Hive House

nimtim architects, London, 2018

 

Subscribe now to instantly view this image

Subscribe to the Architects’ Journal (AJ) for instant access to the AJ Buildings Library, an online database of nearly 2,000 exemplar buildings in photographs, plans, elevations and details.

Already a subscriber? Sign in

hawkesfield_rd_web-22_0 

Megan Taylor     Download Original

  • hawkesfield_rd_web-22_0    
  • hawkesfield_rd-49web_copy    
  • hawkesfield_rd_web-09    
  • hawkesfield_rd_web-08    
  • hawkesfield_rd_web-15    
  • hawkesfield_rd_web-14    
  • hawkesfield_rd_web-12    
  • hawkesfield_rd_web-11    
  • hawkesfield_rd_web-06    
  • hawkesfield_rd_web-01    
  • 01_hive_house_proposed_internal_perspective    
  • 03_hive_house_existing_and_proposed_rear_elevation    
  • 02_hive_house_existing_and_proposed_section_aa    
  • 01_hive_house_existing_and_proposed_ground_floor_plan    
  • 01_hive_house_proposed_external_axo    
  • 01_hive_house_proposed_detail_plan    

This rear addition to an Edwardian terrace house in south London was driven by the principles of simplicity and honesty.

The rear extension is stepped in plan at the rear to respond to existing extensions on either side and reduce impact on neighbours. It creates a new family space by combining the existing rear living room and kitchen with the new additional space to provide kitchen, dining and living areas, each subtly defined within the larger space.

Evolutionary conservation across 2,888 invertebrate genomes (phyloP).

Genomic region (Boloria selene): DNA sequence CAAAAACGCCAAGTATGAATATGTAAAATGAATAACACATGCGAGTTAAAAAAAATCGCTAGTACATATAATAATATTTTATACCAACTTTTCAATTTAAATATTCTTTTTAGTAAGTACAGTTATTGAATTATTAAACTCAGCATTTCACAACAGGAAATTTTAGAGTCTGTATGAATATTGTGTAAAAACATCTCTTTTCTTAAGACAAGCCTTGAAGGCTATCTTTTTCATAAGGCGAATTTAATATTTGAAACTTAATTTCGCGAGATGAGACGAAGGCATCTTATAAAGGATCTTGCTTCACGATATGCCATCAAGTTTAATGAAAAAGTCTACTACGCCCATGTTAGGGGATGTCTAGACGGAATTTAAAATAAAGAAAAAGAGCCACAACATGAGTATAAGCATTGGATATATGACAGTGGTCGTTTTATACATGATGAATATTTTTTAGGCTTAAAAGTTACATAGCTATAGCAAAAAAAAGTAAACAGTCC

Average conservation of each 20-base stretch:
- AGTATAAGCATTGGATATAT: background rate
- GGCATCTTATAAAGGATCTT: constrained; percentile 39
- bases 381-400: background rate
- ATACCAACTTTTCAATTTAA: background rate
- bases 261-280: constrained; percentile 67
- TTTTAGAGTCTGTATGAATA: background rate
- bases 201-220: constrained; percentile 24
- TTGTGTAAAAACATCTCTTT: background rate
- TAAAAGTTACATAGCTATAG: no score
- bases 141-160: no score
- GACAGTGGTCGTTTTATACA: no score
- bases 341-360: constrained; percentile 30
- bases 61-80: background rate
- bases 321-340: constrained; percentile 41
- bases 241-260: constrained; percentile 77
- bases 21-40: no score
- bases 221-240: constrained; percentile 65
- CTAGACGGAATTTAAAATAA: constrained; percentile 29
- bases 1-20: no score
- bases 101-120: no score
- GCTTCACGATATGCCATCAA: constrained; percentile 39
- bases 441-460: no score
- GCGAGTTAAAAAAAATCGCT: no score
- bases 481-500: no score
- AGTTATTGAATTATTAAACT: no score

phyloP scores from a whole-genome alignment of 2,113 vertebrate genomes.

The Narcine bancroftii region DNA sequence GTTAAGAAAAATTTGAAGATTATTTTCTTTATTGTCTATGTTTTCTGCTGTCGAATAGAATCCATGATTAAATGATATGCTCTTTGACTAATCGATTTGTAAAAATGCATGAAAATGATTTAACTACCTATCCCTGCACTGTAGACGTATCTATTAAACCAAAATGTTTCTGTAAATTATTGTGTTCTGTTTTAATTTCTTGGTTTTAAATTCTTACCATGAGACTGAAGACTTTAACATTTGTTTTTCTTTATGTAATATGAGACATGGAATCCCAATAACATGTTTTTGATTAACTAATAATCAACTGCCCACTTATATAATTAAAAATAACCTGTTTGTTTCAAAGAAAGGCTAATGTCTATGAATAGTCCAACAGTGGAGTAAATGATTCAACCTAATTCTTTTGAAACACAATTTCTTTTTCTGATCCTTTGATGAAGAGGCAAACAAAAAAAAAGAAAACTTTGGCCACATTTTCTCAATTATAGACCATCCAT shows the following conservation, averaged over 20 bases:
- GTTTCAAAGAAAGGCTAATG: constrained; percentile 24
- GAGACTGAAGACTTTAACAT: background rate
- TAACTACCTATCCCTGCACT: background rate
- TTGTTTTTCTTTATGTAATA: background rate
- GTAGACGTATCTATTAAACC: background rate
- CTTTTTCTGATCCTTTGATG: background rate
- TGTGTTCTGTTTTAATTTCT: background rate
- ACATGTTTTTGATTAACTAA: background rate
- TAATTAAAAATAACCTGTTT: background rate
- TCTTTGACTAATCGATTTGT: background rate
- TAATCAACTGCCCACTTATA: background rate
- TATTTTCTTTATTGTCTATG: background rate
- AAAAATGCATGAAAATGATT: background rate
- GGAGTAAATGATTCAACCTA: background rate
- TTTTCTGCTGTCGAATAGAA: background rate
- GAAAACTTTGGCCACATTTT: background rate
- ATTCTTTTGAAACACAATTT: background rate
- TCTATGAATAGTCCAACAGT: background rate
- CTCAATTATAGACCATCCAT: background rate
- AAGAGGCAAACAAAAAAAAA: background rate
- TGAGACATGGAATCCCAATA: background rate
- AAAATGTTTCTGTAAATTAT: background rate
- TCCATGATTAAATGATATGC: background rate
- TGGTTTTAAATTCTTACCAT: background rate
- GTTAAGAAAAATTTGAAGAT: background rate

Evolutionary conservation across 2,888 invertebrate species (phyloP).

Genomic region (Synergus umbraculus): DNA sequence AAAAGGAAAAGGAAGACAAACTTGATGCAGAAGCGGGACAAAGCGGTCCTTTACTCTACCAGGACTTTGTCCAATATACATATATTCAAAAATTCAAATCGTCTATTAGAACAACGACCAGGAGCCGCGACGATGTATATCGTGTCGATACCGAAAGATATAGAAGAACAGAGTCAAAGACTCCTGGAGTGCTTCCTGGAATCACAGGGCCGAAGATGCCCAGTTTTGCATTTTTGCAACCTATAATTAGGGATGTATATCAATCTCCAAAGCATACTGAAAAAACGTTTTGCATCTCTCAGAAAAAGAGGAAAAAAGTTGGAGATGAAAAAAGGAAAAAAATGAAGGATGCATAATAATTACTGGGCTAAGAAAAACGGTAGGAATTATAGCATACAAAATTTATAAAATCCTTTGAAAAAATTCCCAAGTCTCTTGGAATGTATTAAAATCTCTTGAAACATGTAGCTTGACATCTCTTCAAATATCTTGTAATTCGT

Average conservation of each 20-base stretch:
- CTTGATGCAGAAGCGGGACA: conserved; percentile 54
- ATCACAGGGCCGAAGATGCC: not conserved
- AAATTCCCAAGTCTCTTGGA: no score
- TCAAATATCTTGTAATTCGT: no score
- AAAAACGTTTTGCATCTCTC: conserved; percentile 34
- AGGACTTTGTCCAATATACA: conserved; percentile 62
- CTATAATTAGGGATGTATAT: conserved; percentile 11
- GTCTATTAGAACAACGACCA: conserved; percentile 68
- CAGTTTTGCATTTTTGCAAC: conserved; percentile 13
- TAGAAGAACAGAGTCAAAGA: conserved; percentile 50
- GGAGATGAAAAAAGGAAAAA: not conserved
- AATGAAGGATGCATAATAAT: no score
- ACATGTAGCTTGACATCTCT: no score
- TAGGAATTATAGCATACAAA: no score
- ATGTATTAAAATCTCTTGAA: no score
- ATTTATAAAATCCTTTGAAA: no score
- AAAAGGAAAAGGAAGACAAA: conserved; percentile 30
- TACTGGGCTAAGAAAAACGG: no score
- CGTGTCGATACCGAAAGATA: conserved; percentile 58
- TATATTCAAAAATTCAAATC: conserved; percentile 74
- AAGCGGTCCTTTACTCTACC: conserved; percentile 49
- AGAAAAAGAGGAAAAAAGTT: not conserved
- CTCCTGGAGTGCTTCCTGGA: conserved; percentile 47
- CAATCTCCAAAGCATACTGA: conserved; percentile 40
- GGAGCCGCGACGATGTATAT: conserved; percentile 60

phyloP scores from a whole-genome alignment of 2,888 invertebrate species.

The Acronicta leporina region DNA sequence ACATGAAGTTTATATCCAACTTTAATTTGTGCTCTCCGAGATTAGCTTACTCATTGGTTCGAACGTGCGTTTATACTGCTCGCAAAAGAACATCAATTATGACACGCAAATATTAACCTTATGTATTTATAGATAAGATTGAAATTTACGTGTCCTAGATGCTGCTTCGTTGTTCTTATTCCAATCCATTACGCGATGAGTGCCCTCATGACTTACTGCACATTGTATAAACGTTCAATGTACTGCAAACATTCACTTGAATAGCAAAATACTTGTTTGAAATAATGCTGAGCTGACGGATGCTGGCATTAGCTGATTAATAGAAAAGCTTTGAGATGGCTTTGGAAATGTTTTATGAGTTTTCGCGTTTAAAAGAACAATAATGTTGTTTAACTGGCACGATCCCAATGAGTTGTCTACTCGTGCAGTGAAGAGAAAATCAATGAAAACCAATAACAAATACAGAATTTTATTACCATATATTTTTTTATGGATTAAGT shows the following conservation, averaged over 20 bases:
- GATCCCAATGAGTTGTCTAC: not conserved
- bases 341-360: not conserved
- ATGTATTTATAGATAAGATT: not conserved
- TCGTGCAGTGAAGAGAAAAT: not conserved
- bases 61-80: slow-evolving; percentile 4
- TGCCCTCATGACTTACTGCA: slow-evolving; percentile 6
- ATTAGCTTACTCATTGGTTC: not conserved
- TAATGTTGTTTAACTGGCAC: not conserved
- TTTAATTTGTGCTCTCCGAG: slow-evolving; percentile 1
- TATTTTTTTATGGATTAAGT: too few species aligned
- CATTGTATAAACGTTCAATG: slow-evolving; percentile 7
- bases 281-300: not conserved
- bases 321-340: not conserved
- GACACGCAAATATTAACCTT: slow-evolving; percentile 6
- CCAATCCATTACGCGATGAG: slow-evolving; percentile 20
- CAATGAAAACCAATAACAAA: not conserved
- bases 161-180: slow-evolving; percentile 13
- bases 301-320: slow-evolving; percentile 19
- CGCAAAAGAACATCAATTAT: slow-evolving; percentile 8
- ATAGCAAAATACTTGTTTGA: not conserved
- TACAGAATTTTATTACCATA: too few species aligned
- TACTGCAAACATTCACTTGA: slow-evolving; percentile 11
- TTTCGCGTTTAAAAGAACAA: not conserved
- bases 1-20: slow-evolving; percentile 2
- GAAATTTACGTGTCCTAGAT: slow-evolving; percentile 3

A timber structure of exposed structural plywood was used for the extension to reduce steelwork costs and provide something that could act as both structure and exposed internal storage. This lightweight timber grid was then draped in a skin of red brick to provide external cladding and robustness where required. The bricks are constructed using a stack bond with a light, recessed mortar accentuating the geometry of the materials and referencing the structural timber grid internally.

The objective for the whole project was to allow and encourage each element of the house to be what it wanted to be – thus doors and windows are a simple dark grey aluminium frame, the fascias above are patinated lead over external plywood and the floor and worktops are cast concrete.

Kitchen fronts and storage are formed in structural ply to match the exposed new structure. The result is a light-filled family living space that is both of-its-time but comfortable sitting alongside the main house.

Data

  • Begun: Jul 2018
  • Completed: Dec 2018
  • Floor area: 21m2
  • Sector: Residential
  • Total cost: £69,000
  • Funding: Private
  • Tender date: May 2018
  • Procurement: RIBA Domestic Contract 2018
  • Address: London, United Kingdom